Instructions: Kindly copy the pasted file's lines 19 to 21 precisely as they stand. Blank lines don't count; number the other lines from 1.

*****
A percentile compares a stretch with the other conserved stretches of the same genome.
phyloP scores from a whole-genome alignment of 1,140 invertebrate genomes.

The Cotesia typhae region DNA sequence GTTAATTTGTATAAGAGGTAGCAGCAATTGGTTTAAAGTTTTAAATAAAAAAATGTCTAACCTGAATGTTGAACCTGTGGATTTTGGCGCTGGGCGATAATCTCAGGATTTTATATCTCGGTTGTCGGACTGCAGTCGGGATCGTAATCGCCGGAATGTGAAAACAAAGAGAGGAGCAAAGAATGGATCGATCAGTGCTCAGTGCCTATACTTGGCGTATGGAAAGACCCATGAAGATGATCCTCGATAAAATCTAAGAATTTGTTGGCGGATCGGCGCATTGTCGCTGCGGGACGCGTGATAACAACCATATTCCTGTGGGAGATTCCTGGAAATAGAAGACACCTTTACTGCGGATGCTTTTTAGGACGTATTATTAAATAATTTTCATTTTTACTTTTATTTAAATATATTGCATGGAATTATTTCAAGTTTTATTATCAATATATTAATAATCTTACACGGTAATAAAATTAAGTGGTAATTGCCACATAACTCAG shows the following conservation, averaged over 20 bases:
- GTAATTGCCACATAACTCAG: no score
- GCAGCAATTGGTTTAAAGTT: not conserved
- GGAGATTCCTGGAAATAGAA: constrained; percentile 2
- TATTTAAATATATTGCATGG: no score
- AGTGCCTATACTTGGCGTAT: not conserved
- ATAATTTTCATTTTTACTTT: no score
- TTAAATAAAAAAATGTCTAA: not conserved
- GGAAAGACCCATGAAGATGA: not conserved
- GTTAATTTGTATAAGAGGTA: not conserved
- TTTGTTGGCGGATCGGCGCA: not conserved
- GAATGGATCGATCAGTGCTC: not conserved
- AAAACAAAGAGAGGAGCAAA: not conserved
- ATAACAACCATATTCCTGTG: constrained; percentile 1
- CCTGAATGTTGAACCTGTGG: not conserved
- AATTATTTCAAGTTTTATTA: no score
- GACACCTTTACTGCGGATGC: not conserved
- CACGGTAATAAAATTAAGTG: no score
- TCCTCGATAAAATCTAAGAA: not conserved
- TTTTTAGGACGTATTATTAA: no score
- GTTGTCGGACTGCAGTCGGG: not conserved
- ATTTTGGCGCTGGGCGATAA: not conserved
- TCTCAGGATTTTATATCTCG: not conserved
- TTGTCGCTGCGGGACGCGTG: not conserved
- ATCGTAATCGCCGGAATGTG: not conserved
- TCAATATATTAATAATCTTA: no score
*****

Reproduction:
- GACACCTTTACTGCGGATGC: not conserved
- CACGGTAATAAAATTAAGTG: no score
- TCCTCGATAAAATCTAAGAA: not conserved